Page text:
- Separately, the Washington Post reported Thursday that in January 2012, Leonard Leo—a conservative judicial activist and Federalist Society executive—instructed Republican pollster Kellyanne Conway to bill a nonprofit he was advising tens of thousands of dollars and use the money to pay Virginia Thomas, Justice Clarence Thomas’ wife, though he requested her name be left off any paperwork. Conway’s polling firm paid Virginia Thomas’ consulting firm at least $80,000 between June 2011 and June 2012, according to documents reviewed by the Post. Leo told the Post Virginia Thomas’ work “did not involve anything connected with either the Court’s business or with other legal issues,” and said he sought to keep her name off any paperwork to “protect the privacy of Justice Thomas and Ginni.
- The Daily Wire reported this week Supreme Court Justice Sonia Sotomayor did not recuse herself from multiple copyright infringement cases before the court involving Penguin Random House—one in 2013, one in 2019-2020—despite receiving several million dollars from the publisher and its subsidiaries for her books. Justice Neil Gorsuch—who joined the court in 2017—also didn’t recuse himself from the latter case, despite receiving hundreds of thousands of dollars in book deals from the publisher. Then-Justice Stephen Breyer did recuse himself from two cases involving Penguin Random House; he’d written books for the publisher, and he and his wife owned stock in a company that owned a stake in Penguin Random House.
- Democratic Sen. Martin Heinrich of New Mexico announced Thursday he will run for a third term in 2024, and Democratic Rep. David Trone of Maryland launched a campaign for the seat of retiring Democratic Sen. Ben Cardin. Democratic Rep. Jamie Raskin of Maryland said he is “seriously investigating” whether to jump into the U.S. Senate race as well.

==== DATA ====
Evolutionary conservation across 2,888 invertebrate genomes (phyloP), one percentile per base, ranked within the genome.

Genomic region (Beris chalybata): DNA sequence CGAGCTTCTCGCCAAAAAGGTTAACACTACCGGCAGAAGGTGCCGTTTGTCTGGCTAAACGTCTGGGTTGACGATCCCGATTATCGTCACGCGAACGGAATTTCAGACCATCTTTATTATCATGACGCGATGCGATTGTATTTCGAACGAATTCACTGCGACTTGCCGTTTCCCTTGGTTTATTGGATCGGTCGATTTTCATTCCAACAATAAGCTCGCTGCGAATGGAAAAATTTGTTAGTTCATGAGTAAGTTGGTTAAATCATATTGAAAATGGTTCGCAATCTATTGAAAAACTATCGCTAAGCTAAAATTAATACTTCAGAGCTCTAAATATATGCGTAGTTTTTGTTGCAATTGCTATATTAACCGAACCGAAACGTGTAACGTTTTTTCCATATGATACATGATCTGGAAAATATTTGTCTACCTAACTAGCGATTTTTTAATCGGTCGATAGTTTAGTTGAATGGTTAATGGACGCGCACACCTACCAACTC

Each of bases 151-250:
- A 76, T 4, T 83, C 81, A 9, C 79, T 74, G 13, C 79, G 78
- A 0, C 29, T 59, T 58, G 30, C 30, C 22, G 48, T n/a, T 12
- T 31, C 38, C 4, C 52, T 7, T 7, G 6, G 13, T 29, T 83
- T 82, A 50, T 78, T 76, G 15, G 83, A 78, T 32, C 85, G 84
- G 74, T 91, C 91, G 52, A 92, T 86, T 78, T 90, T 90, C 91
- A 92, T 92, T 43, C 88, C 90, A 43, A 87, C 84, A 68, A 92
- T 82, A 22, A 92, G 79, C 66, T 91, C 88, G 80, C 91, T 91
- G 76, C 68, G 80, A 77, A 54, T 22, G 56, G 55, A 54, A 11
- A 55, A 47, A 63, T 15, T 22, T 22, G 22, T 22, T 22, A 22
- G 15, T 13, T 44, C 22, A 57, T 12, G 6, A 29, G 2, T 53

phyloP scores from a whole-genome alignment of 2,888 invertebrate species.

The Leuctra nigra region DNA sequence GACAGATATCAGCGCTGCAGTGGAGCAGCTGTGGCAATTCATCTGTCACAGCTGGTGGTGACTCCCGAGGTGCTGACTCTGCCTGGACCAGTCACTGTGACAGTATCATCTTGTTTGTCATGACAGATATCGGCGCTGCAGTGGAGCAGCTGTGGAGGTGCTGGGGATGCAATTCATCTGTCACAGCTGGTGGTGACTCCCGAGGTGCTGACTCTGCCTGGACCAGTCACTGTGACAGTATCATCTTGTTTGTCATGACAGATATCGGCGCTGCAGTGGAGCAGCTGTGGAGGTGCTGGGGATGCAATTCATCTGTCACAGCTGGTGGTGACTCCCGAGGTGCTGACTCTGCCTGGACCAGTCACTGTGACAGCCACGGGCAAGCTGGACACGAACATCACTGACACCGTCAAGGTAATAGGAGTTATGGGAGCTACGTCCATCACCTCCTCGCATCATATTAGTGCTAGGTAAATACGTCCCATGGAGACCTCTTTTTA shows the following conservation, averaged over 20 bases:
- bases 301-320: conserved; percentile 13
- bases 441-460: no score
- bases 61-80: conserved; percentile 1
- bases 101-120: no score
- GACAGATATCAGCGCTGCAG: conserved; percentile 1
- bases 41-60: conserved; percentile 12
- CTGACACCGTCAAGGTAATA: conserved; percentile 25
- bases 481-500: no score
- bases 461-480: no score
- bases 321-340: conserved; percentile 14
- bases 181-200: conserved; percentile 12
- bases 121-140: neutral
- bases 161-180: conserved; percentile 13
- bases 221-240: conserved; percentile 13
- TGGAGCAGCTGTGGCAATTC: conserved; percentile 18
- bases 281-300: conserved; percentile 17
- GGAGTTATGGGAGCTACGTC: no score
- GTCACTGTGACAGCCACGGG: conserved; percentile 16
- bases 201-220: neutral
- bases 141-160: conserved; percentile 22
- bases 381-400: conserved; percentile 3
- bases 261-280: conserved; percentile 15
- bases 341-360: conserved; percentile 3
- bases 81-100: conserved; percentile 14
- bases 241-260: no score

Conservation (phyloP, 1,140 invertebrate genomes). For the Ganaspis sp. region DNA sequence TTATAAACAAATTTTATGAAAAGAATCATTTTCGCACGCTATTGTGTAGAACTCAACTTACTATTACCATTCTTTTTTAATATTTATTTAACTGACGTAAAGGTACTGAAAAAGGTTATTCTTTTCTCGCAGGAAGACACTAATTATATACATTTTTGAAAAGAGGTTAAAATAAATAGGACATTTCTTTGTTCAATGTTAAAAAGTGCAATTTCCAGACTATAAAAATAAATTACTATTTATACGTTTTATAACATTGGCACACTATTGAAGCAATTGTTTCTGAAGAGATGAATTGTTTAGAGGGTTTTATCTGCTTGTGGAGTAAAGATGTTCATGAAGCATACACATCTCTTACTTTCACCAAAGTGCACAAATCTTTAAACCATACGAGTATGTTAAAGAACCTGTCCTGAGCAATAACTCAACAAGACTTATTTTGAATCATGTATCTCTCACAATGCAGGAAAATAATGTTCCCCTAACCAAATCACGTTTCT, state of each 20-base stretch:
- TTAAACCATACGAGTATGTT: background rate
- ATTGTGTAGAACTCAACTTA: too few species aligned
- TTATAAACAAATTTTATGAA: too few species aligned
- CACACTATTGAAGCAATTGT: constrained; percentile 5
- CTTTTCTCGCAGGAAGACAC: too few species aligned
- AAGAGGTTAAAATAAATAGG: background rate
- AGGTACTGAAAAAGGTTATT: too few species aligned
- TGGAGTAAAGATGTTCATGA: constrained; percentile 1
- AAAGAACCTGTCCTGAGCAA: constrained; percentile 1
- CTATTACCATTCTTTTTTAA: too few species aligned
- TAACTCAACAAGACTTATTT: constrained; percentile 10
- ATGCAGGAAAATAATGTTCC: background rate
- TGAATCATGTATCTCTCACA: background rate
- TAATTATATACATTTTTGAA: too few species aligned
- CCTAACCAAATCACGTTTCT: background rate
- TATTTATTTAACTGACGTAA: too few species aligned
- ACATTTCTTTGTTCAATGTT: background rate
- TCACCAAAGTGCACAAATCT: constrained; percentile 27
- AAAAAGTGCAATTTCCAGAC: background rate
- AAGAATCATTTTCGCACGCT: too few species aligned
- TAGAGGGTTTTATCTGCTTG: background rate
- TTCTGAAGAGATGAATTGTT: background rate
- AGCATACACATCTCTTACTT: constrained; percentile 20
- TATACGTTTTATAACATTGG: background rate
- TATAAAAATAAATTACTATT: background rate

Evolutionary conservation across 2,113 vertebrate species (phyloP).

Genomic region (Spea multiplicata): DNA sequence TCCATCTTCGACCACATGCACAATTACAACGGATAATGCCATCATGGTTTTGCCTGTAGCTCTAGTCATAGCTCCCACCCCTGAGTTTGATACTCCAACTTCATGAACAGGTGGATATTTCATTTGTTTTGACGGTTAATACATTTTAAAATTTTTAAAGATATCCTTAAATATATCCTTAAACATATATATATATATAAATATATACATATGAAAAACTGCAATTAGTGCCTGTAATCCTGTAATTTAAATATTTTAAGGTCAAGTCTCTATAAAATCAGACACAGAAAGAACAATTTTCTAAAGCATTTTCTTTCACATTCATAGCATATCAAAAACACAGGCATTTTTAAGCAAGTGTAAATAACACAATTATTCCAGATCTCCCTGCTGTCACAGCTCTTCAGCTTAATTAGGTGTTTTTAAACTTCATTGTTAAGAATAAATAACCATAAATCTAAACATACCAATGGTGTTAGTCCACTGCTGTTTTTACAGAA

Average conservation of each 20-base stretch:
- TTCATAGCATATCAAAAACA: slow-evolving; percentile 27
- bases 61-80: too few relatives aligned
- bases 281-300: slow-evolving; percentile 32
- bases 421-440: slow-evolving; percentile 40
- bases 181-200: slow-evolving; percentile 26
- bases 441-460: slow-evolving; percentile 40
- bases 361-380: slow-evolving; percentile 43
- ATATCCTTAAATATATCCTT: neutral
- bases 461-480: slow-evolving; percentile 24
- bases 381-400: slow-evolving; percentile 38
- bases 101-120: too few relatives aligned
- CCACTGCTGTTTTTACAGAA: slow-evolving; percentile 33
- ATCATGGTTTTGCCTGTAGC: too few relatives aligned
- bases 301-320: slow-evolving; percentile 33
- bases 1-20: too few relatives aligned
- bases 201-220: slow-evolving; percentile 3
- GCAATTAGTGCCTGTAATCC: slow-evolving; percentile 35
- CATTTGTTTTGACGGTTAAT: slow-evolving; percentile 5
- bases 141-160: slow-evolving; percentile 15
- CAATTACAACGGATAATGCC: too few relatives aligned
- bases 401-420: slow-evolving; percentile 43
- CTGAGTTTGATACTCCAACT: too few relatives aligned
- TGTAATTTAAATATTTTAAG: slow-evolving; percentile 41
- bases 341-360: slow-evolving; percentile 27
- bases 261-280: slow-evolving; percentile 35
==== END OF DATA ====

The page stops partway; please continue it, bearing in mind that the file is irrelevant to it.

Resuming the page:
- The Department of Labor reported Thursday that initial jobless claims—a proxy for layoffs—increased by 13,000 week-over-week to a seasonally-adjusted 242,000 claims last week, adding to the growing number of signs the hot labor market is continuing to cool.
Chevr-on the Chopping Block?
A battle over whether a fishing boat operator is required to pay the salaries of government monitors checking how many fish are being caught may not sound like a riveting legal drama. But it’s on its way to becoming the hottest case on the docket.
The Supreme Court announced Monday it was taking up a case to reconsider its ruling in Chevron v. Natural Resources Defense Council—a 1984 decision that established the so-called “Chevron standard,” a test for weighing how executive agencies interpret federal statutes. The court’s 6-3 conservative majority seems poised to upend the decades-old pillar of administrative law and shake up the balance of power between the three branches of government—but perhaps not as much as advocates on either side claim.
Under the test established in Chevron, courts must first examine whether the law—as spelled out by Congress— addresses the issue at hand for a particular agency regulation. If the law is ambiguous or silent on the question, the courts defer to any “permissible” interpretation by the agency. Basically, if the statute doesn’t specify, the agency can fill in the gaps, so long as it doesn’t contradict the rest of what’s in the law.